On Our Way Home: Chapter Two – profootballtalk.nbcsports.com | CarTailz

Anton Zych

Cars zoomed along each of the four lanes that connected the suburbs to the city, two in each direction. Three inches of snow from about a week earlier had melted and the ground was mostly dry. In the front, an old, oversized Chevy sat askew on one shoulder. The tip of its rear left corner jutted into the right lane. A small figure in a baggy brown coat was bending over the open suitcase. I could see both of his arms moving trembling towards getting what he was trying to remove.

I noticed the Chevy’s front end sink into the gravel bar. The car had a flat tire. The man standing at the back of the vehicle was too old to change it alone. A sigh started deep in my lungs and rolled across my lips. I pulled up behind the Chevy with my turn signals on so other cars would pull into the left lane, or at least not swerve into the protruding corner of a chrome bumper attached to a sharp-edged steel body that Detroit folks hadn’t done in decades.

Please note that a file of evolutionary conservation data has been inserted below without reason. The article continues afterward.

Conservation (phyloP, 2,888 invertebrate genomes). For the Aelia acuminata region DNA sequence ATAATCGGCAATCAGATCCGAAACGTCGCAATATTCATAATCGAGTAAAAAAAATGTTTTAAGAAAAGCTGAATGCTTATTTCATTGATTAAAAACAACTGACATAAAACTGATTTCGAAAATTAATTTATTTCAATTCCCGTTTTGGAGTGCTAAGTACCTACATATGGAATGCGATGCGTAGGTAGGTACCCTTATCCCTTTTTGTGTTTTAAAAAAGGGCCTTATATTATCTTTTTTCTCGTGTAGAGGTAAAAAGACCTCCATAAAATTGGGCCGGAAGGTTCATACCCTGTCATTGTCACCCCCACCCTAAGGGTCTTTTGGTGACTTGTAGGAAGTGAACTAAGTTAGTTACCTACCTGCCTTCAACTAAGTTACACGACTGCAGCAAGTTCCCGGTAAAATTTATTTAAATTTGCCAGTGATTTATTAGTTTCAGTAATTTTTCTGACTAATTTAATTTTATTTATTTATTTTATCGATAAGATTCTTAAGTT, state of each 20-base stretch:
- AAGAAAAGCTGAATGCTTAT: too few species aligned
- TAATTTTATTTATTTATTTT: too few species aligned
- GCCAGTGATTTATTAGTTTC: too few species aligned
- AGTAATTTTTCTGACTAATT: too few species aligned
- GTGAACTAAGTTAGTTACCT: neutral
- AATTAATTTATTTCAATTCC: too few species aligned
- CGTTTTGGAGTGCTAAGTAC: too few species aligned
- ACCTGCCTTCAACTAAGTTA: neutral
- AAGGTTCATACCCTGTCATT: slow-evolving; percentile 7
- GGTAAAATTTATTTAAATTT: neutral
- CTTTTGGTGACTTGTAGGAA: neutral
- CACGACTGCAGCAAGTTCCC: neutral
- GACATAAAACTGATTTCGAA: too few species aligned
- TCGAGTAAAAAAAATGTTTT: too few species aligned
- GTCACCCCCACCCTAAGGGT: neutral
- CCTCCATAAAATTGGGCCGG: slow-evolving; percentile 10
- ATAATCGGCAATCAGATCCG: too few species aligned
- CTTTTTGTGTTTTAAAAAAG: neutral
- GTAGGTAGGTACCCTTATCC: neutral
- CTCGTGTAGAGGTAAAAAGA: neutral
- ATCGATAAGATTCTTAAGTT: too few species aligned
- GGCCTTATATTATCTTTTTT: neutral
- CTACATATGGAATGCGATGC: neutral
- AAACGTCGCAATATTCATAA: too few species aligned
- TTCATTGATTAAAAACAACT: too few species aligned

I checked the mirrors. Another car sped past, honking its horn, letting us both know that the driver didn’t appreciate the obstacle on the way to his destination. Now that the coast was clear, I got out and headed towards the old man. He continued to fumble in the trunk. The lid was wide open and looked like the unhinged mouth of a hippopotamus.

“Are you in a bit of trouble?” I said.

“Got in a lot of trouble,” the old man said without turning around.

“Flat tire?”

“She blew me away. I have a backup I just have to get them out of here and on from there.”

“Do you have triple-A or something? They will come out and take care of you.”

The old man’s arms stopped moving. He leaned on the trunk opening with his right hand and turned around. He had deep lines running down his cheeks, one on each side. Tatters of skin hung from his jaw, swollen streams of dried wax from a squat candle someone had forgotten to blow out before bed. His skull wore wide black-rimmed glasses. Gray eyes studied me through the veil of thick lenses. The brim of a charcoal felt hat cast shadows over a nose topped with curly white hair.

“Why do I need this when I have you?”

“I’m sorry,” I told him. “I’m late. For court. I have an exam.”

“What, are you in trouble?”

I shook my head, a small grin spreading across a face that tried to resist it.

“No. I’m a lawyer.”